CM: I have recently taken the plunge and I am about to open a small patisserie. By doing this I will be able to have all my cakes on display and I hope to get a lot more wedding cake orders which is what I love the most. I will be running some workshops from the shop though nothing too indepth, more for fun and as an introduction into the craft. I still feel I have so much to learn and I am constantly updating my own skills. I would like to enter competitions but I don't know where to find the time. I have an idea for a cake I would like to do for the NEC this year, maybe I will manage it?

MM: What’s your favourite and least favourite part of sugarcraft, do you have any pet hates?
CM: I love the sense of satisfaction when a project is complete and it always becomes my new favourite! I hate rolling out marzipan, it hurts my wrists.

MM: Have you ever entered your work into any competitions, & if so how did you get on?
CM: Not yet, watch this space!
MM: I’ll hold you to that, lol

MM: Have you a signature cake/style and were do you get your design ideas from?
CM: I don't think I have a design style, though I would love to create one. I find inspiration everywhere, other cake designers, magazines, internet etc, and my 10 year old daughter very often comes up with fabulous designs. I have lots of ideas running around my head unfortunately clients budgets very rarely allow me to make them a reality.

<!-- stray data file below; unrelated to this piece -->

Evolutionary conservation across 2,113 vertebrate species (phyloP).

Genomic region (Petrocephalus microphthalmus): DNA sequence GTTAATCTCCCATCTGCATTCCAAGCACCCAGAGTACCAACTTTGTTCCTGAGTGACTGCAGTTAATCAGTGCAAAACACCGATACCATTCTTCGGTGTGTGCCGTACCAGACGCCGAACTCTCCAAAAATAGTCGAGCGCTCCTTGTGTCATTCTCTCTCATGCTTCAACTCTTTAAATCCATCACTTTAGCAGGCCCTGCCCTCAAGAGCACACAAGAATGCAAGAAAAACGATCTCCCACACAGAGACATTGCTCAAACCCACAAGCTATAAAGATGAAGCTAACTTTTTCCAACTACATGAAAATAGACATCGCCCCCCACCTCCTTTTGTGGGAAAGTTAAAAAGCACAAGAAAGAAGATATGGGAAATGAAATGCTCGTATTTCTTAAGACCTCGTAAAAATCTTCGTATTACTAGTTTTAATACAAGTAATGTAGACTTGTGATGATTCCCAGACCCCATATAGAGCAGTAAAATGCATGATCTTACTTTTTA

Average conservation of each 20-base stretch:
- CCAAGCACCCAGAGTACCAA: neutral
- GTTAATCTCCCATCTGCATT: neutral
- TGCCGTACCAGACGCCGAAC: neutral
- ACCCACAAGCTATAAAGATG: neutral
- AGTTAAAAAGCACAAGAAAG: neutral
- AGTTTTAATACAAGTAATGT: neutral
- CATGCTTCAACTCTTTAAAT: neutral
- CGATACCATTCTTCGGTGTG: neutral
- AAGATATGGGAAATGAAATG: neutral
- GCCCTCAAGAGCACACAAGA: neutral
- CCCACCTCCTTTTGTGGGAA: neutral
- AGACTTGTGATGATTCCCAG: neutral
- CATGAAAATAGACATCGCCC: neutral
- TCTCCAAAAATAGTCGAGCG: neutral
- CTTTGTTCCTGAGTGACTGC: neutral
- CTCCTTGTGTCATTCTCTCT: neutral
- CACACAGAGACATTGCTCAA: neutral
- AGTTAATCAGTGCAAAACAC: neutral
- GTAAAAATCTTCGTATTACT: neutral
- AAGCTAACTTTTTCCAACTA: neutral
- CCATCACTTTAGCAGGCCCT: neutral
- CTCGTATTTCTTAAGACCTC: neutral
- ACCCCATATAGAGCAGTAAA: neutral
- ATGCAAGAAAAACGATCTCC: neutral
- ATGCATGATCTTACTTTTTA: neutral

MM: That’s the point of competitions, they’re a great opportunity to express your ideas and stretch your skills, all you have to do is fit them into a certain criteria, which ussually arn’t too limiting (size and materials mainly). I’ll expect to see you at the NEC then this year??????

MM: What are your experiences of other countries sugarcraft cultures?
CM: As I mentioned earlier I ran a wedding cake business in Paphos for 3 years. I have lots of stories, too many to tell here, Maybe I should write a book! One thing that I learnt is that high altitude affects a cake mix. For the last year I was there we lived at the top of a high mountain (not great for transporting cakes either) My first order in this house was for a 3 tier chocolate cake. I put the 6" & 8" into the ovens and I couldn't believe how they were overflowing out of the tins. It was like a volcanic eruption. When i took the cakes out of the oven they then collapsed. For various reasons the lower air pressure affects the cake mix. It took me a few more goes before I realised I needed to reduce the raising agent slightly and add a little more liquid.

MM: Have you any tips or advice that you think may come in handy to anyone who’s just starting to explore sugarcraft?
CM: Join the British Sugarcraft Guild, the information and support available is invaluable.

MM: Do you have any stories about sugarcraft that have stuck with you?
CM: I have quite a few from my days in Cyprus which invariably involve mountainous roads full of pot holes and incredibly hot weather. I think I willl save them for the book though :-)
MM: Oh can’t wait, put me down for a copy :o)